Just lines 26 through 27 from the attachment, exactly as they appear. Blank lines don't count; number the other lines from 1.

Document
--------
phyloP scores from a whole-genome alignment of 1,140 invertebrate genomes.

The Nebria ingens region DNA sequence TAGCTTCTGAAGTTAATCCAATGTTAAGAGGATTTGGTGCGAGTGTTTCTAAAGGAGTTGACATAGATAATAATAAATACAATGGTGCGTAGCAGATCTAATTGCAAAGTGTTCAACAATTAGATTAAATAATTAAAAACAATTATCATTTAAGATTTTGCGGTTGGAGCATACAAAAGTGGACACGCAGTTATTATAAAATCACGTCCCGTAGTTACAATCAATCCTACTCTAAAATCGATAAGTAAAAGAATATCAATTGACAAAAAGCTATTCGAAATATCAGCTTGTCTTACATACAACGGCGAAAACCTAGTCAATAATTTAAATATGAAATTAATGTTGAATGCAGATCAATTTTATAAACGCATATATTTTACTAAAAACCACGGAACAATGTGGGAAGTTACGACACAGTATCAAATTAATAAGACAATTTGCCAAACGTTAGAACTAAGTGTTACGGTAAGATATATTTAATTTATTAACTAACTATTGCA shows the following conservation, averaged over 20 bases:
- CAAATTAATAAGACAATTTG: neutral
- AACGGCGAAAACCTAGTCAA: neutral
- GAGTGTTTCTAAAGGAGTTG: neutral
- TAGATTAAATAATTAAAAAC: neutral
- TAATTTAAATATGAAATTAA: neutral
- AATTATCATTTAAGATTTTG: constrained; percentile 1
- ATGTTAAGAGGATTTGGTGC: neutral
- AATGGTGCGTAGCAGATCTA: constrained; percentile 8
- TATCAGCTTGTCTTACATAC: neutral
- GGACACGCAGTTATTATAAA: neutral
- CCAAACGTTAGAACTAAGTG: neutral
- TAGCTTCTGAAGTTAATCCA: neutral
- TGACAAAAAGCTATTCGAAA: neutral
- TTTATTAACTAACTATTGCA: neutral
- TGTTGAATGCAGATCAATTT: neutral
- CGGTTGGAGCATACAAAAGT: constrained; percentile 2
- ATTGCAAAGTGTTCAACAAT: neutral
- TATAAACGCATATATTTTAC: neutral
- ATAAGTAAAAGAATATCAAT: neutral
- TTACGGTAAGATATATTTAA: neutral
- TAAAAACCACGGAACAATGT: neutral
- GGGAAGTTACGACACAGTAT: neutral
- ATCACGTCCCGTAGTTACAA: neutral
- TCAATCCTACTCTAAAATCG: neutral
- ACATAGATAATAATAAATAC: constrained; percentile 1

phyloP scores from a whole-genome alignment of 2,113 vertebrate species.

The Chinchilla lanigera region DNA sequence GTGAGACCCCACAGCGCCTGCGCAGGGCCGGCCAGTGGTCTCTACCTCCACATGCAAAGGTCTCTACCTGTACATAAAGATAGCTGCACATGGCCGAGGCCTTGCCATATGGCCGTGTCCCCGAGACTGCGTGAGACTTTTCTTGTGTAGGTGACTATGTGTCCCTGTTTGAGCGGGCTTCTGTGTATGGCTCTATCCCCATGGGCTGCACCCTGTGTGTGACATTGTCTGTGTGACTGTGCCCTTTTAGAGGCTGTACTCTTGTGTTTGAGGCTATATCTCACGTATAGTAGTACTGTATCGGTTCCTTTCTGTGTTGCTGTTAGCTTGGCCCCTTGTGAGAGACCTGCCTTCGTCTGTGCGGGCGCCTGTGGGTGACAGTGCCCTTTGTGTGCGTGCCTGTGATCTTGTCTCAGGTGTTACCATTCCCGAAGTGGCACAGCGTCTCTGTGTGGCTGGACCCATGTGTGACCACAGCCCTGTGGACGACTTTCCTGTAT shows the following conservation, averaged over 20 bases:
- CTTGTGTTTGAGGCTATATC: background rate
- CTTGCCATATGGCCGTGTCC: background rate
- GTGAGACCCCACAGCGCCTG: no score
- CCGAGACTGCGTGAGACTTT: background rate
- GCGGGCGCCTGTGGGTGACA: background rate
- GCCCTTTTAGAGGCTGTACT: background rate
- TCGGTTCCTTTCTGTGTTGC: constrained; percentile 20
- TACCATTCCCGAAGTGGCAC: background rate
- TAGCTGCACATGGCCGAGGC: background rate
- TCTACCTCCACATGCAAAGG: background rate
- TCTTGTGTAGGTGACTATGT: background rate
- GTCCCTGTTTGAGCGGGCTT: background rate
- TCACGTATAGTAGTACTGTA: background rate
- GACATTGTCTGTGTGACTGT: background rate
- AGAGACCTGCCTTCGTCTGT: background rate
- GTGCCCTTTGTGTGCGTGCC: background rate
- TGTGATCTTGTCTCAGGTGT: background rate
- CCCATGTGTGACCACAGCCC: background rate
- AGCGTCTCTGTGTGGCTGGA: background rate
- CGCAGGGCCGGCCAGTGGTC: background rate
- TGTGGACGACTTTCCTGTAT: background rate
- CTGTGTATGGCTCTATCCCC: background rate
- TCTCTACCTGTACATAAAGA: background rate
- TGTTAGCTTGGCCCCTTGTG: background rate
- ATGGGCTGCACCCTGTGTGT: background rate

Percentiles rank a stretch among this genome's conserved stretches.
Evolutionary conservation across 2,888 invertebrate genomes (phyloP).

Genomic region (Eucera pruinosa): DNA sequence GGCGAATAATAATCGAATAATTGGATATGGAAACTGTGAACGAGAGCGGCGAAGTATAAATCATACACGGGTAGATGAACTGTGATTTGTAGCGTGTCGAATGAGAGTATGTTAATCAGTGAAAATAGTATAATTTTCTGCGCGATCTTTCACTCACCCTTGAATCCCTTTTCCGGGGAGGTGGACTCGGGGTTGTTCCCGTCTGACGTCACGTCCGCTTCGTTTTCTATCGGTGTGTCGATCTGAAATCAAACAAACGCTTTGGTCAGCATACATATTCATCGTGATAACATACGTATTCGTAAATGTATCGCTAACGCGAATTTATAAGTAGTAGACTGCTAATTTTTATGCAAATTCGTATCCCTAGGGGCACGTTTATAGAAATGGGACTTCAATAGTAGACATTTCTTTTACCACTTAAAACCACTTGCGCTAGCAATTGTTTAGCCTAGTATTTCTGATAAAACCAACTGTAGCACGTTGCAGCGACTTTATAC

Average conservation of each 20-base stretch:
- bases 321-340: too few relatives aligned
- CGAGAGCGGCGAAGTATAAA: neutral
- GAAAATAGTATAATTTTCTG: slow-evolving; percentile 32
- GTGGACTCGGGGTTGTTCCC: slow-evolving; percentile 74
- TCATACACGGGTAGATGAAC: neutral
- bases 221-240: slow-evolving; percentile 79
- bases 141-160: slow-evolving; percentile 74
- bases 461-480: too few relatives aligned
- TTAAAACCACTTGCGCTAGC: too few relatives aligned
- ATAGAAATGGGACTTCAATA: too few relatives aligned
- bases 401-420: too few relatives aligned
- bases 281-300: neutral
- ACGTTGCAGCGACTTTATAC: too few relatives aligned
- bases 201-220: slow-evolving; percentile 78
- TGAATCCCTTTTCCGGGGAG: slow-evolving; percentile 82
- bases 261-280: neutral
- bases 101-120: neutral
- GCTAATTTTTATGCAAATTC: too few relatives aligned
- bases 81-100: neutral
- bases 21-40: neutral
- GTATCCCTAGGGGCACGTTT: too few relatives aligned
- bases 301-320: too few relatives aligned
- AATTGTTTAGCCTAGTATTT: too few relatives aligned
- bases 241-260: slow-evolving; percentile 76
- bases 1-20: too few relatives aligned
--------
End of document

- TCAATCCTACTCTAAAATCG: neutral
- ACATAGATAATAATAAATAC: constrained; percentile 1